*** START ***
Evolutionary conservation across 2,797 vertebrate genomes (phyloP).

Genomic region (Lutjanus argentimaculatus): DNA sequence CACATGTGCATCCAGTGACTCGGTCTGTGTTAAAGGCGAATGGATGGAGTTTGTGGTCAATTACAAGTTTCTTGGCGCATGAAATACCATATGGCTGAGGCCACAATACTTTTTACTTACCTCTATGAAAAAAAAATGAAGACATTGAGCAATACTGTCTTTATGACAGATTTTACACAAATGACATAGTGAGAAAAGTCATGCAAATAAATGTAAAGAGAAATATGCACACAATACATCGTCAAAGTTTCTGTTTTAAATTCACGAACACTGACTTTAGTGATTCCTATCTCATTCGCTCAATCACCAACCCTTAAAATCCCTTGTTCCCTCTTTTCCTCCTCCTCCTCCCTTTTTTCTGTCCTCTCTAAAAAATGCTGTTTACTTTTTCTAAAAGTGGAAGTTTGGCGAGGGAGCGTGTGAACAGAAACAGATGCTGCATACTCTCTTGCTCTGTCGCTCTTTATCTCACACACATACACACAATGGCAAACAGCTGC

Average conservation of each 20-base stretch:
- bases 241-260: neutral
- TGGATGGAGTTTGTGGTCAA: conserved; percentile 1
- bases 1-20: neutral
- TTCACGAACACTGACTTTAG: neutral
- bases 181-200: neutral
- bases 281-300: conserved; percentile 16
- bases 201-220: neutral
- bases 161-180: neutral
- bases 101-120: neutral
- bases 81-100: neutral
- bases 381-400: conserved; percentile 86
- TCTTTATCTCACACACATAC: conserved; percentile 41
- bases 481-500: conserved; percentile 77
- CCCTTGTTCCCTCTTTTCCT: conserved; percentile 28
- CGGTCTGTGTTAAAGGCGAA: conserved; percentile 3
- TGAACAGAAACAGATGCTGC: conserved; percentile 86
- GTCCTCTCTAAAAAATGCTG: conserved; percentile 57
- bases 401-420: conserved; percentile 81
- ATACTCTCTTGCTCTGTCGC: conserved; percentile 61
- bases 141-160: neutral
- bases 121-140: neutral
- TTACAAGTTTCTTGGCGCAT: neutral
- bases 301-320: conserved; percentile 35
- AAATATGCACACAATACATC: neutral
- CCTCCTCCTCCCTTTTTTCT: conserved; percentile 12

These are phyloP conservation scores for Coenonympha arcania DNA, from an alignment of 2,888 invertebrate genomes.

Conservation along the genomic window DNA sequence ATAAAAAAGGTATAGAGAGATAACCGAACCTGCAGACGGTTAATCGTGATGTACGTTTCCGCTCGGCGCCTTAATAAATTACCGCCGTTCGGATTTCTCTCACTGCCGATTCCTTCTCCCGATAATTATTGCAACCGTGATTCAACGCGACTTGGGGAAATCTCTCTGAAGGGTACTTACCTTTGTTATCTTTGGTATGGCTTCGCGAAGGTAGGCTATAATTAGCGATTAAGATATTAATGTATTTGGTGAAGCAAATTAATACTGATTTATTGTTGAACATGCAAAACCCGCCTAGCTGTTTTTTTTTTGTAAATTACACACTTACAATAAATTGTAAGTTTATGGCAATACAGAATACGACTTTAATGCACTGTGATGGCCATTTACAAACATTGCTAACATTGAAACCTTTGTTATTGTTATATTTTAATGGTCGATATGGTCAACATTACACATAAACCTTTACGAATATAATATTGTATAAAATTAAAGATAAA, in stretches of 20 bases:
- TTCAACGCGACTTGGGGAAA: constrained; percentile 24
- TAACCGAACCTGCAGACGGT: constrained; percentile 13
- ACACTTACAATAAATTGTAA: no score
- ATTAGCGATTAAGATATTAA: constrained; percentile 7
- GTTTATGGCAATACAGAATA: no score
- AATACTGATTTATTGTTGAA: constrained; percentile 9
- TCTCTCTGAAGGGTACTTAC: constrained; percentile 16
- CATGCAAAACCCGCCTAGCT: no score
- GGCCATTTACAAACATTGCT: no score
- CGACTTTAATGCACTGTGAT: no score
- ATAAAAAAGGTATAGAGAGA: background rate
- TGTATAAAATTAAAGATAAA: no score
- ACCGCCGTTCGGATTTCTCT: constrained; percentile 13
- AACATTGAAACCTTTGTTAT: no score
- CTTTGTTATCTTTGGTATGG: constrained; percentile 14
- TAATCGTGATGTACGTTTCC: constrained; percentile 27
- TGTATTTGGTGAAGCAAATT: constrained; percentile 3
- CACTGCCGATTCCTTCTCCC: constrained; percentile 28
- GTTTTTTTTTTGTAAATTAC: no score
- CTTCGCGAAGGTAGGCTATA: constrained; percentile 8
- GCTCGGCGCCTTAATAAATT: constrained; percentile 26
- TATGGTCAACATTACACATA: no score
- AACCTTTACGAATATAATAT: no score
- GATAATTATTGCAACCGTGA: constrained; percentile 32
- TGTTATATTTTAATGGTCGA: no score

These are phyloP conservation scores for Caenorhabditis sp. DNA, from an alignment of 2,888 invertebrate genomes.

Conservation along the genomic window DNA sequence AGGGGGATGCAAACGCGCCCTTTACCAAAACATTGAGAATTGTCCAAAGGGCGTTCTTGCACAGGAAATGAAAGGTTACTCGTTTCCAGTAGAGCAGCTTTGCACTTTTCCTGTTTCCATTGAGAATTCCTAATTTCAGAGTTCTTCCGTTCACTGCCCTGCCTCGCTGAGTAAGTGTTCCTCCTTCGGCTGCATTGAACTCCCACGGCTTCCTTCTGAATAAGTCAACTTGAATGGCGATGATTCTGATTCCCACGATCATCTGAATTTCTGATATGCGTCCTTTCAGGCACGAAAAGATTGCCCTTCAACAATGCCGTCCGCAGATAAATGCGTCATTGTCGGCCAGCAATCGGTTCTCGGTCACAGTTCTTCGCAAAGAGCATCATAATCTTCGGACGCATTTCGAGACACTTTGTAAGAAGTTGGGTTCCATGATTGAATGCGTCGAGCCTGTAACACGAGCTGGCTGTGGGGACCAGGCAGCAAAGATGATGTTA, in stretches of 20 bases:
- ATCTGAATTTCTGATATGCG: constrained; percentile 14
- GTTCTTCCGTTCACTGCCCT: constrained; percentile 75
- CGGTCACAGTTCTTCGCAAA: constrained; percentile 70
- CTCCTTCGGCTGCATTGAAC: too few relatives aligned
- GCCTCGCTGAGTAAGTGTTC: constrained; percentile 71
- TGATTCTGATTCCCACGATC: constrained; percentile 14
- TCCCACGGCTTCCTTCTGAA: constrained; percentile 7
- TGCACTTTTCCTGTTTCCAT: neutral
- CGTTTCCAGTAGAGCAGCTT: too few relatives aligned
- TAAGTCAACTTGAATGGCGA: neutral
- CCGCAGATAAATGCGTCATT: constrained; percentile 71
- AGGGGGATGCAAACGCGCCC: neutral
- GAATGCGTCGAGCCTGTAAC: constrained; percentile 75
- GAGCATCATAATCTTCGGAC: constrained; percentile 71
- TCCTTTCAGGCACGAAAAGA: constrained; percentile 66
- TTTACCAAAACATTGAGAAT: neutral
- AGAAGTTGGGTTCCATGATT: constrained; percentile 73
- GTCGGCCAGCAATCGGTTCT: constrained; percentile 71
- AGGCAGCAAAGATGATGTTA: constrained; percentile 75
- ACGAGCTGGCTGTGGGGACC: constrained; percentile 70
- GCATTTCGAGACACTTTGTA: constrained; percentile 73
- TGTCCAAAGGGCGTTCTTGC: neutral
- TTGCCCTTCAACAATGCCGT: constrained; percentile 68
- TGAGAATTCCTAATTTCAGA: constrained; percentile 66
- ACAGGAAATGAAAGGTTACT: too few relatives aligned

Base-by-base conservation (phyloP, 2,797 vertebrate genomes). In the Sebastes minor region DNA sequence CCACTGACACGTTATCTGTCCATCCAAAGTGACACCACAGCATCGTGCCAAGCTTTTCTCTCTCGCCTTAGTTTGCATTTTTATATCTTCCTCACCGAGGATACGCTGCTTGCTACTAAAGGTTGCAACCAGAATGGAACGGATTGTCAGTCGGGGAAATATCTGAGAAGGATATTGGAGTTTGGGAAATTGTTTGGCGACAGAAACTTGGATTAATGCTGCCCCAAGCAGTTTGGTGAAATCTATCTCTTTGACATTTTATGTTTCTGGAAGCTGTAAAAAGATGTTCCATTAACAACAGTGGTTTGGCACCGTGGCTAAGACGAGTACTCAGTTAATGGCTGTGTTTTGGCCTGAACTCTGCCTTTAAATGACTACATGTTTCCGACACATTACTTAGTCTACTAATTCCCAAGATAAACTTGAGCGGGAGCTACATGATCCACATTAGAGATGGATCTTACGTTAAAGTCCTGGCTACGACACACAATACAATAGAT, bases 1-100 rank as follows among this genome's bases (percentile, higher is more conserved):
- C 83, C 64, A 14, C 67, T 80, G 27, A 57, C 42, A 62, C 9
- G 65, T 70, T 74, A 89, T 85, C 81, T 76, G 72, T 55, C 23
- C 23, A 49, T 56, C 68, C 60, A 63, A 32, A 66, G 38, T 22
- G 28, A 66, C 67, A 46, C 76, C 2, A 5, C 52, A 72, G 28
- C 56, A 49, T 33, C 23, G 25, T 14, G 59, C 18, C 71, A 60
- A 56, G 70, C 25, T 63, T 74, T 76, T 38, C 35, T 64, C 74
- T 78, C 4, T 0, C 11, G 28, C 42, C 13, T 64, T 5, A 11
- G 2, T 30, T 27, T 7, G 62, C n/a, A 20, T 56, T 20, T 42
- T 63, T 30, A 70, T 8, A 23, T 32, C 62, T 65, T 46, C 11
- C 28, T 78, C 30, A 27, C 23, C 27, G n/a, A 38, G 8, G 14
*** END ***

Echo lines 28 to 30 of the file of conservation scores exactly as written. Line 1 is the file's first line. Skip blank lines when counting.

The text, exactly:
- CCTCCTCCTCCCTTTTTTCT: conserved; percentile 12

These are phyloP conservation scores for Coenonympha arcania DNA, from an alignment of 2,888 invertebrate genomes.

Conservation along the genomic window DNA sequence ATAAAAAAGGTATAGAGAGATAACCGAACCTGCAGACGGTTAATCGTGATGTACGTTTCCGCTCGGCGCCTTAATAAATTACCGCCGTTCGGATTTCTCTCACTGCCGATTCCTTCTCCCGATAATTATTGCAACCGTGATTCAACGCGACTTGGGGAAATCTCTCTGAAGGGTACTTACCTTTGTTATCTTTGGTATGGCTTCGCGAAGGTAGGCTATAATTAGCGATTAAGATATTAATGTATTTGGTGAAGCAAATTAATACTGATTTATTGTTGAACATGCAAAACCCGCCTAGCTGTTTTTTTTTTGTAAATTACACACTTACAATAAATTGTAAGTTTATGGCAATACAGAATACGACTTTAATGCACTGTGATGGCCATTTACAAACATTGCTAACATTGAAACCTTTGTTATTGTTATATTTTAATGGTCGATATGGTCAACATTACACATAAACCTTTACGAATATAATATTGTATAAAATTAAAGATAAA, in stretches of 20 bases: